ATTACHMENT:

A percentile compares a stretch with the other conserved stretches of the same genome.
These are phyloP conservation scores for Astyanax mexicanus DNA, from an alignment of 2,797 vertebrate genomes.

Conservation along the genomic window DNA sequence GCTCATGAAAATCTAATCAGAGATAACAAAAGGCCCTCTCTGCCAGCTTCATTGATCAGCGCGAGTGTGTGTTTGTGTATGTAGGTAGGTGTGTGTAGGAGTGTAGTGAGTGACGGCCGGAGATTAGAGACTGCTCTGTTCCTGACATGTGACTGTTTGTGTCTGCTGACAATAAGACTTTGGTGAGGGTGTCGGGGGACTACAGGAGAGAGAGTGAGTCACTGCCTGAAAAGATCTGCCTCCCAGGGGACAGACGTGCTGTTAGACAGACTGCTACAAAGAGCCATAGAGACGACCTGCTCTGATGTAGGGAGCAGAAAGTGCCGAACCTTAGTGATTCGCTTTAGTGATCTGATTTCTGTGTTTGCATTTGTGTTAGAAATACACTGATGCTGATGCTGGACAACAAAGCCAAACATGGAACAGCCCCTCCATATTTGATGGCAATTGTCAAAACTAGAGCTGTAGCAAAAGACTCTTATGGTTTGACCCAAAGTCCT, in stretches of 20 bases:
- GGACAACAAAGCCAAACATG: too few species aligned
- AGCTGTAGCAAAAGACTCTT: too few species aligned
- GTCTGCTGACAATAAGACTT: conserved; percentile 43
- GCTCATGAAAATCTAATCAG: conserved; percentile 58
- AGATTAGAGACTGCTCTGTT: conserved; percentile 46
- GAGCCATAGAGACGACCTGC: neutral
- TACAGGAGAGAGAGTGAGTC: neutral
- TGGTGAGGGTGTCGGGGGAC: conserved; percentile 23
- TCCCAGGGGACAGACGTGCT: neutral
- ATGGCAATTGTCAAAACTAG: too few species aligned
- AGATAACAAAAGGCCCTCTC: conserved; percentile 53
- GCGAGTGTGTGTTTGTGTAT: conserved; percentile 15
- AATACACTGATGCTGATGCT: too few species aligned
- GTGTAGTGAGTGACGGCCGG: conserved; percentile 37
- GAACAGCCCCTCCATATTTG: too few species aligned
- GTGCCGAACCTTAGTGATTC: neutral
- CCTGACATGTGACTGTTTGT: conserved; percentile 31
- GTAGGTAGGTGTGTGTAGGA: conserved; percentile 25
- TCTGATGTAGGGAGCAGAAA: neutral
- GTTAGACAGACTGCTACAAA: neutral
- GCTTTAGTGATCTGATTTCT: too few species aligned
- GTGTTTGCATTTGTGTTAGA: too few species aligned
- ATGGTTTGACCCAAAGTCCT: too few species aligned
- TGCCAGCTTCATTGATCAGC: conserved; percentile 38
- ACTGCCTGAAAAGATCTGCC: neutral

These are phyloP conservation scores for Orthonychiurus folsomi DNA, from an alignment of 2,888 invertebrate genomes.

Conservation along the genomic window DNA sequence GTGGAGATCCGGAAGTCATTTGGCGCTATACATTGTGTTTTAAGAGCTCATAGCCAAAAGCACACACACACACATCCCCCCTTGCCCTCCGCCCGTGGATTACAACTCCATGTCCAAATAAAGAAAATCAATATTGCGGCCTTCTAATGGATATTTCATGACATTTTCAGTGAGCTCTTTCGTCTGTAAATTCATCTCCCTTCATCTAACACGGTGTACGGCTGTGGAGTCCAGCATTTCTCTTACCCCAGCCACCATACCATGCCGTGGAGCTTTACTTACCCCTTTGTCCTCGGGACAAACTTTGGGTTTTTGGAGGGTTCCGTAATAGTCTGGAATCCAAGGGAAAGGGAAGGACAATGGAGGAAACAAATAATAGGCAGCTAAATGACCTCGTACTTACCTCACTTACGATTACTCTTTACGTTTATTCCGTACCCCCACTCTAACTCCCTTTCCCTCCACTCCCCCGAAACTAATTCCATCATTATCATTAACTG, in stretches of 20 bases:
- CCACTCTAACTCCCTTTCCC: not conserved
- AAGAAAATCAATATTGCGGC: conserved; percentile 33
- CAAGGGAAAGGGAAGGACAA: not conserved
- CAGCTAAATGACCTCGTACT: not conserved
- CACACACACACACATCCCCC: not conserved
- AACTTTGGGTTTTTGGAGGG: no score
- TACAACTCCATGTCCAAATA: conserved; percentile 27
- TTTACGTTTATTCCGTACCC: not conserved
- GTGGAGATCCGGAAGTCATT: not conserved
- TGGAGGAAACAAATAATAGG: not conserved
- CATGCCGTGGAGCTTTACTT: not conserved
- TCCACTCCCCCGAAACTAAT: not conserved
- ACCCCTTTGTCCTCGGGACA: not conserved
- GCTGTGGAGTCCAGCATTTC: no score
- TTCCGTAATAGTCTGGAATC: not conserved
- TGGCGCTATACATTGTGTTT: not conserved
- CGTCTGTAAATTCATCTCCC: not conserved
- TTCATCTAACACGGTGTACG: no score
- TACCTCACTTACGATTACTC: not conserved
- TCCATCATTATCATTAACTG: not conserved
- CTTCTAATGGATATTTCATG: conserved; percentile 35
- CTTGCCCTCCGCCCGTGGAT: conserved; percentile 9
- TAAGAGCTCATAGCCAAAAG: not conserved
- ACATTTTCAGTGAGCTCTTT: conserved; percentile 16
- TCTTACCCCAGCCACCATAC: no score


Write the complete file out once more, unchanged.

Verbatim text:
A percentile compares a stretch with the other conserved stretches of the same genome.
These are phyloP conservation scores for Astyanax mexicanus DNA, from an alignment of 2,797 vertebrate genomes.

Conservation along the genomic window DNA sequence GCTCATGAAAATCTAATCAGAGATAACAAAAGGCCCTCTCTGCCAGCTTCATTGATCAGCGCGAGTGTGTGTTTGTGTATGTAGGTAGGTGTGTGTAGGAGTGTAGTGAGTGACGGCCGGAGATTAGAGACTGCTCTGTTCCTGACATGTGACTGTTTGTGTCTGCTGACAATAAGACTTTGGTGAGGGTGTCGGGGGACTACAGGAGAGAGAGTGAGTCACTGCCTGAAAAGATCTGCCTCCCAGGGGACAGACGTGCTGTTAGACAGACTGCTACAAAGAGCCATAGAGACGACCTGCTCTGATGTAGGGAGCAGAAAGTGCCGAACCTTAGTGATTCGCTTTAGTGATCTGATTTCTGTGTTTGCATTTGTGTTAGAAATACACTGATGCTGATGCTGGACAACAAAGCCAAACATGGAACAGCCCCTCCATATTTGATGGCAATTGTCAAAACTAGAGCTGTAGCAAAAGACTCTTATGGTTTGACCCAAAGTCCT, in stretches of 20 bases:
- GGACAACAAAGCCAAACATG: too few species aligned
- AGCTGTAGCAAAAGACTCTT: too few species aligned
- GTCTGCTGACAATAAGACTT: conserved; percentile 43
- GCTCATGAAAATCTAATCAG: conserved; percentile 58
- AGATTAGAGACTGCTCTGTT: conserved; percentile 46
- GAGCCATAGAGACGACCTGC: neutral
- TACAGGAGAGAGAGTGAGTC: neutral
- TGGTGAGGGTGTCGGGGGAC: conserved; percentile 23
- TCCCAGGGGACAGACGTGCT: neutral
- ATGGCAATTGTCAAAACTAG: too few species aligned
- AGATAACAAAAGGCCCTCTC: conserved; percentile 53
- GCGAGTGTGTGTTTGTGTAT: conserved; percentile 15
- AATACACTGATGCTGATGCT: too few species aligned
- GTGTAGTGAGTGACGGCCGG: conserved; percentile 37
- GAACAGCCCCTCCATATTTG: too few species aligned
- GTGCCGAACCTTAGTGATTC: neutral
- CCTGACATGTGACTGTTTGT: conserved; percentile 31
- GTAGGTAGGTGTGTGTAGGA: conserved; percentile 25
- TCTGATGTAGGGAGCAGAAA: neutral
- GTTAGACAGACTGCTACAAA: neutral
- GCTTTAGTGATCTGATTTCT: too few species aligned
- GTGTTTGCATTTGTGTTAGA: too few species aligned
- ATGGTTTGACCCAAAGTCCT: too few species aligned
- TGCCAGCTTCATTGATCAGC: conserved; percentile 38
- ACTGCCTGAAAAGATCTGCC: neutral

These are phyloP conservation scores for Orthonychiurus folsomi DNA, from an alignment of 2,888 invertebrate genomes.

Conservation along the genomic window DNA sequence GTGGAGATCCGGAAGTCATTTGGCGCTATACATTGTGTTTTAAGAGCTCATAGCCAAAAGCACACACACACACATCCCCCCTTGCCCTCCGCCCGTGGATTACAACTCCATGTCCAAATAAAGAAAATCAATATTGCGGCCTTCTAATGGATATTTCATGACATTTTCAGTGAGCTCTTTCGTCTGTAAATTCATCTCCCTTCATCTAACACGGTGTACGGCTGTGGAGTCCAGCATTTCTCTTACCCCAGCCACCATACCATGCCGTGGAGCTTTACTTACCCCTTTGTCCTCGGGACAAACTTTGGGTTTTTGGAGGGTTCCGTAATAGTCTGGAATCCAAGGGAAAGGGAAGGACAATGGAGGAAACAAATAATAGGCAGCTAAATGACCTCGTACTTACCTCACTTACGATTACTCTTTACGTTTATTCCGTACCCCCACTCTAACTCCCTTTCCCTCCACTCCCCCGAAACTAATTCCATCATTATCATTAACTG, in stretches of 20 bases:
- CCACTCTAACTCCCTTTCCC: not conserved
- AAGAAAATCAATATTGCGGC: conserved; percentile 33
- CAAGGGAAAGGGAAGGACAA: not conserved
- CAGCTAAATGACCTCGTACT: not conserved
- CACACACACACACATCCCCC: not conserved
- AACTTTGGGTTTTTGGAGGG: no score
- TACAACTCCATGTCCAAATA: conserved; percentile 27
- TTTACGTTTATTCCGTACCC: not conserved
- GTGGAGATCCGGAAGTCATT: not conserved
- TGGAGGAAACAAATAATAGG: not conserved
- CATGCCGTGGAGCTTTACTT: not conserved
- TCCACTCCCCCGAAACTAAT: not conserved
- ACCCCTTTGTCCTCGGGACA: not conserved
- GCTGTGGAGTCCAGCATTTC: no score
- TTCCGTAATAGTCTGGAATC: not conserved
- TGGCGCTATACATTGTGTTT: not conserved
- CGTCTGTAAATTCATCTCCC: not conserved
- TTCATCTAACACGGTGTACG: no score
- TACCTCACTTACGATTACTC: not conserved
- TCCATCATTATCATTAACTG: not conserved
- CTTCTAATGGATATTTCATG: conserved; percentile 35
- CTTGCCCTCCGCCCGTGGAT: conserved; percentile 9
- TAAGAGCTCATAGCCAAAAG: not conserved
- ACATTTTCAGTGAGCTCTTT: conserved; percentile 16
- TCTTACCCCAGCCACCATAC: no score